Bikeways and walkways encourage quality of life in the Bay Area
Residents of—and visitors to—the Bay Area don’t need anyone to tell them there’s a huge outdoor life component to the water-bordered lands south of Houston’s concrete canyons. It’s not unusual to see kayakers on the water and families enjoying the parks.
It is, however, a trifle more difficult to cycle along the area’s roadways, or walk from home to shops. Now, the City of Houston is looking to change that.
A proposed study is in the works to take into consideration the safety and mobility needs for cyclists and pedestrians in the Clear Lake area. It’s a collaborative effort between the City of Houston Department of Public Works and Engineering and the Houston-Galveston Area Council, each of which is providing $50,000.
“This study is part of Houston’s continued effort to connect centers of great cultural, economic and educational significance, as well as wonderfully diverse residential neighborhoods,” says Dan Raine, the bicyclist-pedestrian coordinator in Houston’s public works and engineering department. “The city of Houston nominated this segment of Clear Lake for study in order to develop potential improvement projects to enhance the feasibility and functionality of walking and biking trips between the various commercial and residential land uses, with an emphasis on providing connections to major employer centers.”
The initial goals of the project focus on providing opportunities for bikers and walkers of all levels, ensuring that any bikeways or walkways built ensure the safety of area residents, and providing greater connectivity for bikers and walkers between where they are and where they want to go.
Raine says that while Clear Lake has benefited from several transportation improvements, few of those enhancements have been for pedestrians and cyclists. He concedes that even though most of the area’s roadways have sidewalks, several factors limit where walkers can safely cross streets, which discourages walking.
“If these deterrents to walking and bicycling can be identified and addressed, the resulting projects would contribute significantly to public health and quality of life.”
Quality of life issues have long been important to the Houston metro area’s residents, and mobility factors heavily into how area residents view it. For nearly the last 30 years, Rice University has conducted the annual Houston Area Survey, a look at the attitudes and opinions of area residents. Throughout the survey’s history, traffic and mobility have routinely ranked among the most important challenges to the region. The survey is now run under the auspices of the university’s Kinder Institute for Urban Research, and in the 2010 survey, 41% of respondents said they’d choose to live in a smaller house “in a more urbanized area, within walking distance of shops and workplaces.” Respondents always rate Houston highly as a place to live, and they support better land-use initiatives to improve quality of life.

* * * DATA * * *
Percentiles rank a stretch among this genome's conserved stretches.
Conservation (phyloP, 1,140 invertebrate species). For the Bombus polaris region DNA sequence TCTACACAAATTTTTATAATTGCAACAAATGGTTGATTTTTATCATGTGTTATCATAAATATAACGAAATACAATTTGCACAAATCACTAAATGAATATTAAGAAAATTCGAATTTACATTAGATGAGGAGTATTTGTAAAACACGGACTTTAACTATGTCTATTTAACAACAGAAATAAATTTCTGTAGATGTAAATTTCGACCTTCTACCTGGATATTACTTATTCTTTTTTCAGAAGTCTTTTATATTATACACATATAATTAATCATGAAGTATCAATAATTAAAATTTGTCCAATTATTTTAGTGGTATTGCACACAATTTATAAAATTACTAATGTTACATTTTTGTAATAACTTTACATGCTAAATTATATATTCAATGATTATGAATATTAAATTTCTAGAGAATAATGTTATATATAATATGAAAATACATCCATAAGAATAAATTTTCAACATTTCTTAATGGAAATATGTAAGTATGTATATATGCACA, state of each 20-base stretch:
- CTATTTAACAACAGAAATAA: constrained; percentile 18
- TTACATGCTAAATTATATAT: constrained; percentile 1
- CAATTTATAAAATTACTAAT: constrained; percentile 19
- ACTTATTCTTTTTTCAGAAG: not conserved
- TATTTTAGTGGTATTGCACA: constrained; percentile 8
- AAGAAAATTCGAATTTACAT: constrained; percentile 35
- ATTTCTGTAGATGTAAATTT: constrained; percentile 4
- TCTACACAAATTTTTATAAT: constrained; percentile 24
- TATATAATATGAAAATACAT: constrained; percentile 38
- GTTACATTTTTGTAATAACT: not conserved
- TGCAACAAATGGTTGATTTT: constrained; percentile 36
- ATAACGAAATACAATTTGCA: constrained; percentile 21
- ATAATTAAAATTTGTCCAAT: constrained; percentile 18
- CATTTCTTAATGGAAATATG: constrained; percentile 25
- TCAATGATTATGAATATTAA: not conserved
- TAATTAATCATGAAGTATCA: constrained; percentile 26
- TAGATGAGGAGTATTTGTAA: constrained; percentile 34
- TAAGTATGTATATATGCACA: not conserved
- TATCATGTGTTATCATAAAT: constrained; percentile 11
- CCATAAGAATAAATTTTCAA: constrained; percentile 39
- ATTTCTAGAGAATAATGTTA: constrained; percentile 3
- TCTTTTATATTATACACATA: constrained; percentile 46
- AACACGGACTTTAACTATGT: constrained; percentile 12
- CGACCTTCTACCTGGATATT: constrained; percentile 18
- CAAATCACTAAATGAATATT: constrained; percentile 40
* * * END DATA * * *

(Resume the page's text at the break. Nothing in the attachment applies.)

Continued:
Raine says that in addition to the health benefits, there are multiple other enhancements to quality of life that making the Bay Area more pedestrian and bicycle friendly can provide.
“Using walking or biking for local trips provides a healthier and more aesthetically pleasing alternative to motorized transportation,” he says. “And it helps to alleviate air pollution along with relieving stress, reaping benefits through the safe passage of people to and from work, school and activities.”
Raine says the area’s large employers have long encouraged their workers to live healthy lifestyles, and he believes that creating opportunities for walking and biking would not only enhance the health of area residents, but would also improve air quality and bring people together to create a greater sense of community.
To that end, several public meetings have been held regarding this study, aimed at making sure residents understand what’s happening and giving them a venue to make their own thoughts heard.
Feedback from the meetings thus far has been positive, and residents offered support for the study and offered their ideas about the community’s needs, including a desire to fix the walkways and paths already in place, better maintaining those pathways, and improving sidewalks and road shoulders.
The next public meeting will be held Sept. 7 at the Clear Lake City Community Association building at 16511 Diana Lane. It starts at 6:00 pm and the public is encouraged to attend. There’s also an online survey anyone can take, and Raine says both the City of Houson and HGAC are interested in community feedback. It’s accessible through the website walkbikeclearlake.com.
Raine is optimistic about the study and its implications. “The results will identify pedestrian and bicyclist safety and mobility issues, as well as develop and prioritize a series of immediate, short- and long-term improvement projects that will be eligible for implementation with funding made available through future calls for projects from the HGAC’s Transportation Improvement Program.”
If your community were bicycle friendly, would you opt for this mode of transportation? Attend the Sept. 7 meeting, connect with other outdoor enthusiasts and cyclists, and give biking a try.
Here are 10 Reasons to Travel by Bike
1) Free air conditioning…it’s called wind!
2) Pedal power burns calories, not money and gasoline.
3) No stinky, toxic emissions left behind.
4) Tight shorts and tops are cool.
5) Take your stress on the road…without the rage.
6) Free parking everywhere.
7) No car payments, car insurance or speeding tickets.
8) Feel like a kid again.
9) Limit excessive purchases at the grocery store.
10) Totally ripped and bulging Gastrocnemius muscles.